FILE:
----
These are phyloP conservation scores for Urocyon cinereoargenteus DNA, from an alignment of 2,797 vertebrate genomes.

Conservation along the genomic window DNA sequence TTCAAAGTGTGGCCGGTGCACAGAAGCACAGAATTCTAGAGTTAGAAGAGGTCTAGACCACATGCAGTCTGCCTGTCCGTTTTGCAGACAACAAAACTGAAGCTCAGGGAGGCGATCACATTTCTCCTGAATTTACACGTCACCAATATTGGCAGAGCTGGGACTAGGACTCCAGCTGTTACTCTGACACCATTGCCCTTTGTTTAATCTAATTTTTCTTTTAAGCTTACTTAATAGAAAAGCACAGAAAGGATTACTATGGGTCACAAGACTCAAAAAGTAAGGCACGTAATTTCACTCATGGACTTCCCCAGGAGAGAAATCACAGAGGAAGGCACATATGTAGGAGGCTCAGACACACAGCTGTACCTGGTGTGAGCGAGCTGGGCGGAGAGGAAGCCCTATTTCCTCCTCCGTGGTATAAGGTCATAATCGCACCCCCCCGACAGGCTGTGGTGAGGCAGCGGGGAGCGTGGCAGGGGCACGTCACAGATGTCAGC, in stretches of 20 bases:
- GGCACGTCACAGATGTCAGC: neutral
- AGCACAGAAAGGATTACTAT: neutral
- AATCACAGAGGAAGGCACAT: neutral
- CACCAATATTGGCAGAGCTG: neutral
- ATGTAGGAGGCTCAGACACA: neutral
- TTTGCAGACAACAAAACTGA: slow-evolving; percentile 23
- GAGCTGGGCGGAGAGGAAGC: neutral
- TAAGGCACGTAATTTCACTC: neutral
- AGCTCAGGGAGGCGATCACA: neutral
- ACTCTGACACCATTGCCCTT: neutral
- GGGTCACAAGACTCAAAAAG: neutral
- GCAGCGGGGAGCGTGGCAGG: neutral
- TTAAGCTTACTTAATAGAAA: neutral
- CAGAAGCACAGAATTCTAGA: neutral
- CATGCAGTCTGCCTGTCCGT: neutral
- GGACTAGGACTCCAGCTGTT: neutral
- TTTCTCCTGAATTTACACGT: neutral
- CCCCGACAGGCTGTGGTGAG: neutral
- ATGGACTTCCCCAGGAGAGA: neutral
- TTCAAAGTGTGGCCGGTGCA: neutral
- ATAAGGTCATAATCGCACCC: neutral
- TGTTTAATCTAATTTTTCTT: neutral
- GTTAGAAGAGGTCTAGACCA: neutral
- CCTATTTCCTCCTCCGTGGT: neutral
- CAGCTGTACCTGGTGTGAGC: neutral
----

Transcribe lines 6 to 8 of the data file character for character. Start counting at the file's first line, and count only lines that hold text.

- CACCAATATTGGCAGAGCTG: neutral
- ATGTAGGAGGCTCAGACACA: neutral
- TTTGCAGACAACAAAACTGA: slow-evolving; percentile 23